Nipples look different too. They can be large or small, pale or dark in colour, stick out, lie flat on the breast or turn inwards. Women’s breasts change throughout their lives, for example when they’re pregnant, breastfeeding, gaining or losing weight, while they’re having periods and once their periods have stopped.

How do I check my breasts, and how often?

Once your breasts have developed, check them by looking and feeling. Do this regularly throughout your life. There’s no set time when to look and feel.

There’s no specific way to check. Look at your breasts and feel them with any part of your hand or fingers. For example, some people prefer to use their fingertips, others the palm of their hand. Check all parts of your breast, your armpits and up to your collarbone.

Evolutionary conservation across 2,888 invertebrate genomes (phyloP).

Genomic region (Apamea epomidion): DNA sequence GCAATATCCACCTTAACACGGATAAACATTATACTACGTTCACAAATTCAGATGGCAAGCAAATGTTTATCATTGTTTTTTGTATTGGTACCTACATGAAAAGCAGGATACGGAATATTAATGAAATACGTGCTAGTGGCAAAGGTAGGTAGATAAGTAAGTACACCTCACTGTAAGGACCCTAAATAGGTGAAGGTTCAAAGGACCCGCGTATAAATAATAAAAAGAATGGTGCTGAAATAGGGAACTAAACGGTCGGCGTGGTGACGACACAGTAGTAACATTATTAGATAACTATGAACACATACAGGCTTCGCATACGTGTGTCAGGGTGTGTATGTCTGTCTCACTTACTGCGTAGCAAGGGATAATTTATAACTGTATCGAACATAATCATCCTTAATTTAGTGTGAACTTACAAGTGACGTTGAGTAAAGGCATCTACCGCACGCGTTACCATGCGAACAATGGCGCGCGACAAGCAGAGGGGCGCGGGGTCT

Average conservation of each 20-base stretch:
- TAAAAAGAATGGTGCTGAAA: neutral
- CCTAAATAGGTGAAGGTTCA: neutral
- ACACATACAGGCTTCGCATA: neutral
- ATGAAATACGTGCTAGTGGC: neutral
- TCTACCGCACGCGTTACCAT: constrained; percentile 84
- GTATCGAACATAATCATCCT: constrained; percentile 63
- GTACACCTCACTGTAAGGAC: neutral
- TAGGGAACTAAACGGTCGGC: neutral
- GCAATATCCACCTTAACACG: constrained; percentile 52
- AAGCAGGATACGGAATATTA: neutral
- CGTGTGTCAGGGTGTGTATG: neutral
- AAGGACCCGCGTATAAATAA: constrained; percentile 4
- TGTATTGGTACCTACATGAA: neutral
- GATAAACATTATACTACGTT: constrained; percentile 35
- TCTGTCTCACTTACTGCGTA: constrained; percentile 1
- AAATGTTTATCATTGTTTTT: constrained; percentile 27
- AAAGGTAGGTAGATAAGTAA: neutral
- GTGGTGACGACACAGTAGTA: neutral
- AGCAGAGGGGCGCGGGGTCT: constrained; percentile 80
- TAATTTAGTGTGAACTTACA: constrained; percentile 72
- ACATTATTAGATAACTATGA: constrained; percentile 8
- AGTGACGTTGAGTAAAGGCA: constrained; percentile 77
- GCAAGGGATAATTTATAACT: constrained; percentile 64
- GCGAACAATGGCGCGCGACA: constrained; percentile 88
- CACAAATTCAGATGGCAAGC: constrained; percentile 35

A mirror can help you look at the parts you can’t see easily. You may find body lotion or a soapy hand helps when you’re feeling your breasts.

Get to know how your breasts usually look and feel. Then you’ll notice any unusual changes and feel more confident about going to your GP to get them checked.

Men also need to be breast aware. In the UK around 350 men are diagnosed with breast cancer each year..

When can I have breast screening?

In the UK, women aged 50 to 70 are invited for breast screening every three years as part of a national screening programme. To be invited for screening you have to be registered with a GP.

You will get your first invitation between your 50th and 53rd birthday (in England the age range for screening is being extended from 47 to 73, so your first invitation may come sooner than 50). You can contact your GP or local breast screening unit for more information.